WASHINGTON – The Homegrown Organic Act of 2017 introduced today by Sen. Bob Casey, D-Pa., would expand market opportunities for America’s farmers and ranchers, generate more jobs in the fastest growing segment of the food industry and better position America’s farmers and ranchers to meet the growing demand for organic around the globe, said EWG Legislative Director Colin O’Neil.
“This legislation has something every member of the Senate can support: job creation, expanding markets for U.S. farmers, providing consumers more access to homegrown organic food and reducing pesticides, fertilizer and animal waste in drinking water sources,” said O’Neil.
The Homegrown Organic Act, and its companion legislation in the House, introduced by Rep. Ann Kuster, D-N.H., would modify existing voluntary agricultural conservation programs to better assist producers who want to switch to organic. The simple changes called for in the bill would provide transitioning producers with valuable technical and financial assistance, as well as make more farmland available to producers wanting to farm organically.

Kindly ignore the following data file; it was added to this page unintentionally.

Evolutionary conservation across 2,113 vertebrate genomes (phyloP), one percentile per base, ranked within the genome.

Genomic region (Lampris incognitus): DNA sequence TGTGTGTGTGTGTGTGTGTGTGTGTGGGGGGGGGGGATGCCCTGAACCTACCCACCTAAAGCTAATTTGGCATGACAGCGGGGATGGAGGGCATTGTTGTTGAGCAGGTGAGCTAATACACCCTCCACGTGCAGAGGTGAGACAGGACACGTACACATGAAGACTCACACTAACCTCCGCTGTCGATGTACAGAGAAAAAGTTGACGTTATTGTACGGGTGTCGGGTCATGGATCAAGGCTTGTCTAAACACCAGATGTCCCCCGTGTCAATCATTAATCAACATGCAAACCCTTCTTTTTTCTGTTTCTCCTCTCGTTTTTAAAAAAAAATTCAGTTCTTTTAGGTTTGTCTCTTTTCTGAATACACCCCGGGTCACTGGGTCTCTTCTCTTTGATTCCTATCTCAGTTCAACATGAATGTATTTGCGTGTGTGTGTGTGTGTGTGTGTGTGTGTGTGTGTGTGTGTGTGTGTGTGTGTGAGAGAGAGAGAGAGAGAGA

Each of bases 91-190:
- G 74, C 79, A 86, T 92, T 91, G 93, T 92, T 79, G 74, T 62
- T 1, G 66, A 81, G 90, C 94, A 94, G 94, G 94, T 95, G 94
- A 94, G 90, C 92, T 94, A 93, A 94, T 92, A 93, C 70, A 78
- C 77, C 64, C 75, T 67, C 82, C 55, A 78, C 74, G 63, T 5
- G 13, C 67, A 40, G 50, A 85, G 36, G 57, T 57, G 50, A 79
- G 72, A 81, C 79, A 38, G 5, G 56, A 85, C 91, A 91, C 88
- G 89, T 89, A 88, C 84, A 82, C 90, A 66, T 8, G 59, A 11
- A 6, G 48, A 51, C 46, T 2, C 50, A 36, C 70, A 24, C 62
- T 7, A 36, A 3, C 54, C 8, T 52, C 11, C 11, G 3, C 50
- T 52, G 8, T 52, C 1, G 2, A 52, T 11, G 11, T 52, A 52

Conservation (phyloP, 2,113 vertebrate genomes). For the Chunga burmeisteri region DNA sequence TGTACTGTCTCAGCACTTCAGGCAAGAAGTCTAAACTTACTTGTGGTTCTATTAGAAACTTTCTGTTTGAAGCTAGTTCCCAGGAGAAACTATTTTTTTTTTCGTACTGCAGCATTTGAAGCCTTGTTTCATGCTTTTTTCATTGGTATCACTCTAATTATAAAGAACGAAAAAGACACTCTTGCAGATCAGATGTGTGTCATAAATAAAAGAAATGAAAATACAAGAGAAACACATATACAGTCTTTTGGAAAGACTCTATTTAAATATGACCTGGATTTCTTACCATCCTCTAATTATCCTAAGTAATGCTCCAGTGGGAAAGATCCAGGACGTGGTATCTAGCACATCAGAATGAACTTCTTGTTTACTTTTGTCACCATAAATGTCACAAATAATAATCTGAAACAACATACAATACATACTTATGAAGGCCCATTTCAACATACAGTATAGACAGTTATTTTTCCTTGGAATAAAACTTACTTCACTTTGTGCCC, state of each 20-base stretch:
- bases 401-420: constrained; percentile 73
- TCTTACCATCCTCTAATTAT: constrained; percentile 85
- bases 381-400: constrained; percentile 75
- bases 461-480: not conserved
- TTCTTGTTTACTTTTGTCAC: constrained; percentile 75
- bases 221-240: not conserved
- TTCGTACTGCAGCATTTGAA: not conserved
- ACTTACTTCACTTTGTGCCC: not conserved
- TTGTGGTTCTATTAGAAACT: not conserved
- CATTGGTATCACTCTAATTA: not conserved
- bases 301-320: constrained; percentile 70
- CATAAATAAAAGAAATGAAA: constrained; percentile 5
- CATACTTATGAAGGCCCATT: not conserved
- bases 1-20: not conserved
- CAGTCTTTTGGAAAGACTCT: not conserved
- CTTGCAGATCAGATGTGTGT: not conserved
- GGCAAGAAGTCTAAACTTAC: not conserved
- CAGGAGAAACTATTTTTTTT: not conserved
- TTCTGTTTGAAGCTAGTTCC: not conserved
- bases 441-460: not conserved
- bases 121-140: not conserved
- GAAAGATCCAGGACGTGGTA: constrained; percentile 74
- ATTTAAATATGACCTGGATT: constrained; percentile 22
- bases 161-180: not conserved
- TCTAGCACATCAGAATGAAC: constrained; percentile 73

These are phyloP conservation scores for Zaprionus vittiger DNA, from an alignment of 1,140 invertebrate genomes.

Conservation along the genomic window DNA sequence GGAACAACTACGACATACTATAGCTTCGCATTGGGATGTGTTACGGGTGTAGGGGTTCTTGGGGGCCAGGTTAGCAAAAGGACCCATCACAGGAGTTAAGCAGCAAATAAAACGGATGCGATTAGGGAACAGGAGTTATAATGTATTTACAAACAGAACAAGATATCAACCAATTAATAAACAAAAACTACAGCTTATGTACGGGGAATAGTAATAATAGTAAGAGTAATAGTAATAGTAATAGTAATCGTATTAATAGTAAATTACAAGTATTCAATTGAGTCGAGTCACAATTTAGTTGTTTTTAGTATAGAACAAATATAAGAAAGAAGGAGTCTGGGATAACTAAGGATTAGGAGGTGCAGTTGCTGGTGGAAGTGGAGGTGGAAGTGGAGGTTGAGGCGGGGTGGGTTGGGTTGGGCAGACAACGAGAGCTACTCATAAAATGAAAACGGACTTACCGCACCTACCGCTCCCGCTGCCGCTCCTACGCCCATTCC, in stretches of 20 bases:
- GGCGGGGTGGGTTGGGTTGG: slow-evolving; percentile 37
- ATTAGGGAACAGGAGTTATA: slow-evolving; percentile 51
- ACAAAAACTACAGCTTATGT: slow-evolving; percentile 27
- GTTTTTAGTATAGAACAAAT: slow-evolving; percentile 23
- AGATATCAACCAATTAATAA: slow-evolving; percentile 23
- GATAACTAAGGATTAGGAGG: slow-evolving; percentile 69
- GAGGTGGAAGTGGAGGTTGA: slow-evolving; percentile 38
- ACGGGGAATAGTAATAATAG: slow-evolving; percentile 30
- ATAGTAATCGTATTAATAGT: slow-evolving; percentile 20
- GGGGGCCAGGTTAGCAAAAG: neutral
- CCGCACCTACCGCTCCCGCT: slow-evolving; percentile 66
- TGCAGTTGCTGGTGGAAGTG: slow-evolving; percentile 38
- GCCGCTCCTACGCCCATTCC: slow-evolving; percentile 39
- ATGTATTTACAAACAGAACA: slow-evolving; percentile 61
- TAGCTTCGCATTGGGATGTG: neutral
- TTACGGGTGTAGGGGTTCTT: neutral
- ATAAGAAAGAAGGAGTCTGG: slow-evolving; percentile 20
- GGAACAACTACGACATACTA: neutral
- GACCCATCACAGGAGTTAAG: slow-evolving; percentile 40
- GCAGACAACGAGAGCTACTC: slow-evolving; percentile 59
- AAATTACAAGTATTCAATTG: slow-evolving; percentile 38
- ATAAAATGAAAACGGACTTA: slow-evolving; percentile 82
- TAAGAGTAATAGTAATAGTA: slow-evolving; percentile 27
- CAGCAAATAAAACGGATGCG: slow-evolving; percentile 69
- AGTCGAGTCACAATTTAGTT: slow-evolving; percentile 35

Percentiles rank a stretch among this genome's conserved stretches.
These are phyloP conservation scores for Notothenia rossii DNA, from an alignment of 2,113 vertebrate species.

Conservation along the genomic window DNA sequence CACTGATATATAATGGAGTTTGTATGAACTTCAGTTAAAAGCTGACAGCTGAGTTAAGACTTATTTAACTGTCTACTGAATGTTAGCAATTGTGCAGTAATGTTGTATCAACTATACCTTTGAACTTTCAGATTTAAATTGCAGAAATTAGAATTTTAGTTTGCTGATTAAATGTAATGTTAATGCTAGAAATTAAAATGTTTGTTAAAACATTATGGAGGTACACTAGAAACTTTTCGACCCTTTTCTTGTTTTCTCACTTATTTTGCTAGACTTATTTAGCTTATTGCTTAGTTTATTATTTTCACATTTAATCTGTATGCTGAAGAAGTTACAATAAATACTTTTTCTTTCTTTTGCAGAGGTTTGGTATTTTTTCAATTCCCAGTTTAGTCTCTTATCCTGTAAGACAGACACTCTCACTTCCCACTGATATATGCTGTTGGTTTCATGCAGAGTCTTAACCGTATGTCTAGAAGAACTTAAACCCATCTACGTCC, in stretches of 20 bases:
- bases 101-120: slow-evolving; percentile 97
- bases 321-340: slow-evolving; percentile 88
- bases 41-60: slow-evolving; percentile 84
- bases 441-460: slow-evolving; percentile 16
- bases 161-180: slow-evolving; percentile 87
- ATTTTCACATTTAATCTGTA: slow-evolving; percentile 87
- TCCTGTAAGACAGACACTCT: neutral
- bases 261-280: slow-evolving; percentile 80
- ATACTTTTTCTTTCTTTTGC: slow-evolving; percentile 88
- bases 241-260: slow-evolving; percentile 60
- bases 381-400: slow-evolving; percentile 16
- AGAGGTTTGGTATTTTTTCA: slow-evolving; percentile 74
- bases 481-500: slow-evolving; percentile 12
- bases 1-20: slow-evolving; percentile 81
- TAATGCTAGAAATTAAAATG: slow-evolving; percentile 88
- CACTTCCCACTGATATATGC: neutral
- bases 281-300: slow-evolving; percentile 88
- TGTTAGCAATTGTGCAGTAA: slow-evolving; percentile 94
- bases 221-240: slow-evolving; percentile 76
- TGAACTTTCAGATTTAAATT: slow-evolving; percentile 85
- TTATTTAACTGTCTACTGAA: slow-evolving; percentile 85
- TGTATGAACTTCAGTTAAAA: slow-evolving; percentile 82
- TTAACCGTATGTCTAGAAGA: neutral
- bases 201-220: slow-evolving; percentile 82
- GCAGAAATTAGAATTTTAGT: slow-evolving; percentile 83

While the demand for organic foods continue to surge, with double-digit sales growth each year, there is not enough domestic supply to keep pace. As a result, many organic food companies are forced to look to imports for many staple organic ingredients like corn, soybeans and almonds, which could be grown right here by American farmers, noted O’Neil.
The U.S. is the leading producer of conventional corn, soybeans and almonds in the world. Yet last year, the U.S. imported more organic soybeans than were grown domestically and the domestic production of organic corn and almonds in 2016 matched the amount we imported.
“Retaining our competitive advantage in the world is a top priority for the Trump administration and many in Congress,” O’Neil said. “There’s no reason that the largest corn and soybean producing nation in the world should be importing hundreds of millions of dollars worth of organic corn and soybeans that could be grown by American farmers.”
Less than 1 percent of the nation’s farmland is set aside for organics. Under the proposal put forth by Sen. Casey and Rep. Kuster, that could significantly expand.